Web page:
Wednesday, July 25, 2012

We Live Here: Uprooted

This uprooted tree provides shelter from the weather and a hiding place from predators

My We Live Here series to raise awareness about wildlife habitat and how you can help maintain and preserve it continues with this post.

Even if it looks unoccupied and not particularly inviting to you, this uprooted tree displays a welcome sign to wildlife and provides a safe house for those who need one.  

According to my American Heritage dictionary the word uprooted means, "to force to leave an accustomed location."  And that's exactly what is happening to wildlife. Displaced by the development of farms and open land for housing, they suddenly find themselves homeless, often with young to care for.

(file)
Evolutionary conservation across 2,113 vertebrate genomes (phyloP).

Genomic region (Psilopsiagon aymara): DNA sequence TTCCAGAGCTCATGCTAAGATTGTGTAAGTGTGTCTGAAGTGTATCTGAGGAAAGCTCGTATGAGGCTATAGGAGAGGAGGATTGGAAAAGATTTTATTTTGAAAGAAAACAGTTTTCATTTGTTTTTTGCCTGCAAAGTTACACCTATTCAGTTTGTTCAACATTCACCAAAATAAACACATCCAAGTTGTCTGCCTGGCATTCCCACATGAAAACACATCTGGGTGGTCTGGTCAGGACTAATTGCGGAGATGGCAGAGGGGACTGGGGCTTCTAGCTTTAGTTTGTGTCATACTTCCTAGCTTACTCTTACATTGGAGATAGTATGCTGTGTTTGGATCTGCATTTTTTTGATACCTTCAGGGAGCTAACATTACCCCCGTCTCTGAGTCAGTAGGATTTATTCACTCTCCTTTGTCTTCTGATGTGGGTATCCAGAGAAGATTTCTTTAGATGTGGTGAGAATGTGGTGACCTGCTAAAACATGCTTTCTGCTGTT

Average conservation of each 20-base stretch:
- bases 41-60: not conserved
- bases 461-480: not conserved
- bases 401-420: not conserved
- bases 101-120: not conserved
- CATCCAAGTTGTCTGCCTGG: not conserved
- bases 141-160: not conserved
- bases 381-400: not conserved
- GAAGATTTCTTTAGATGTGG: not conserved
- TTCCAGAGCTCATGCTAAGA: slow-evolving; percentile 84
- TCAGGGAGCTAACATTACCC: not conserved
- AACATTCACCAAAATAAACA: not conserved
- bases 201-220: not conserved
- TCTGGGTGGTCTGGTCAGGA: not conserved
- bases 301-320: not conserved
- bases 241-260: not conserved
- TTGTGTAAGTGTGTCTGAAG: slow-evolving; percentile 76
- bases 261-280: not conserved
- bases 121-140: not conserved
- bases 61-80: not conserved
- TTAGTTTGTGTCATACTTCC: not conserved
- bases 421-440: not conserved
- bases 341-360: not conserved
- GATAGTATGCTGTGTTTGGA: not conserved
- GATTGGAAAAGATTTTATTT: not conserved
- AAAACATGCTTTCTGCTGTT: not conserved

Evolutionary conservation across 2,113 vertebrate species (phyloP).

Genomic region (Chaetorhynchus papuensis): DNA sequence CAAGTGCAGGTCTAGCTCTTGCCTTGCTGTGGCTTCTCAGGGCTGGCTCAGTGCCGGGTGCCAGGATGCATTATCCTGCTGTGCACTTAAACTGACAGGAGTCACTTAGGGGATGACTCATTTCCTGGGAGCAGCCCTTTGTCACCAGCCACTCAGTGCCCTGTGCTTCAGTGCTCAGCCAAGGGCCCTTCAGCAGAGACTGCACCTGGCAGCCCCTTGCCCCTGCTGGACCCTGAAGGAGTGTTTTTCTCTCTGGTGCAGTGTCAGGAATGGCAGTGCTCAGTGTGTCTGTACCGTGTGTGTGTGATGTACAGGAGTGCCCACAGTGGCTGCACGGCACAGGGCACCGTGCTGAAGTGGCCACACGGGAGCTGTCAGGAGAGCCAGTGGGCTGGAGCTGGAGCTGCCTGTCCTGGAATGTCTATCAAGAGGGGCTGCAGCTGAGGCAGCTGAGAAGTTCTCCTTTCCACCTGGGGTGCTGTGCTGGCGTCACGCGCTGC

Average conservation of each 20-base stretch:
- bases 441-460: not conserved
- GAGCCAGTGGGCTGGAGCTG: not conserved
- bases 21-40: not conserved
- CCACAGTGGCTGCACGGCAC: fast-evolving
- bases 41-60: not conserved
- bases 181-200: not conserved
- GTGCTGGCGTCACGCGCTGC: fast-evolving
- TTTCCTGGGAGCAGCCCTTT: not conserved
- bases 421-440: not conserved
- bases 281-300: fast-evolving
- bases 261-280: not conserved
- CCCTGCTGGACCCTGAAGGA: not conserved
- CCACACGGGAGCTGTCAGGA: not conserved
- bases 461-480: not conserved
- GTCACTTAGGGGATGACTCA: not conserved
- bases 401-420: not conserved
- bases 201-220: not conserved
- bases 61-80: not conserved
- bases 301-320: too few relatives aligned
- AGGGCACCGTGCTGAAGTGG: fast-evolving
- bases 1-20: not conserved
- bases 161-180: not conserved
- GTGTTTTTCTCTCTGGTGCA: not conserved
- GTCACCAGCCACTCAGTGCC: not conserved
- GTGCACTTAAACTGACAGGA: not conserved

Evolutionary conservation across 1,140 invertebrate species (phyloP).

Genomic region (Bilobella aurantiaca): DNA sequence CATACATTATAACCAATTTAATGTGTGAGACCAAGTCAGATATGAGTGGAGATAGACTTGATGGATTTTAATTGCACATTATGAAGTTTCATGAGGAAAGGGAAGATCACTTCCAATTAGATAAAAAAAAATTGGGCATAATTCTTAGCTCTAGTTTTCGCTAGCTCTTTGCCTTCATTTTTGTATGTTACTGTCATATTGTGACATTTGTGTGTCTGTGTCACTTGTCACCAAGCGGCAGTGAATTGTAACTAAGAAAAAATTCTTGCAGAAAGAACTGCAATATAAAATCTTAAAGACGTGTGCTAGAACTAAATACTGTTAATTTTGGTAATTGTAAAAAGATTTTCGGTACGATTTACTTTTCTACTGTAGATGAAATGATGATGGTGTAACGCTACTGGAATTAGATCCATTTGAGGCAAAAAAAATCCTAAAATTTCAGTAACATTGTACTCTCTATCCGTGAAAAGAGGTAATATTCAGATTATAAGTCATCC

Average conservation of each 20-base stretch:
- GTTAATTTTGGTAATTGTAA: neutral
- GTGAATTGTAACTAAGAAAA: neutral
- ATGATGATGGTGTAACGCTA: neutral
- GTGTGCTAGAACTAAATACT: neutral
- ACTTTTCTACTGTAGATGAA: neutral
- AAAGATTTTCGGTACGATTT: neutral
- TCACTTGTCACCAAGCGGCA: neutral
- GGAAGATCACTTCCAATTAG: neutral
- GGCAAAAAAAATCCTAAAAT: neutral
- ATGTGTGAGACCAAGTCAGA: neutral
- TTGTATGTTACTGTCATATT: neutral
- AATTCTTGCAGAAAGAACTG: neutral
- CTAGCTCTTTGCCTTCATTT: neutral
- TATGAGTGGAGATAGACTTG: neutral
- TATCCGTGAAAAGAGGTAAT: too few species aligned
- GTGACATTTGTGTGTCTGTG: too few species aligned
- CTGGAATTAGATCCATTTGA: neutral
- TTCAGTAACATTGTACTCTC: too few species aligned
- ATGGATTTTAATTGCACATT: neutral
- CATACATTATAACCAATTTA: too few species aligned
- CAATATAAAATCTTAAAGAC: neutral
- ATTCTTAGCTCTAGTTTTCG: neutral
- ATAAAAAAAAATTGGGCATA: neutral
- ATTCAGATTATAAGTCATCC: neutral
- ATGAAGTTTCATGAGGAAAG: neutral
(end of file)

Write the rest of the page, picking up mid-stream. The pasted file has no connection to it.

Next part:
An uprooted tree can provide a temporary shelter and can even become a permanent home for mice, chipmunks, voles and insects. The one pictured above has been left alone to blend in with the surrounding landscape. Forestry managers understand its value for wildlife and that it adds important nutrients to the forest floor as it decomposes.

When you come across an uprooted tree in the woods, use your imagination. What if you suddenly had to move your family and you were tired and scared? Finding shelter and safety in a cave like environment would give you a chance to rest undisturbed and explore the surrounding area to find a new home. Click on the photo for a closer view.

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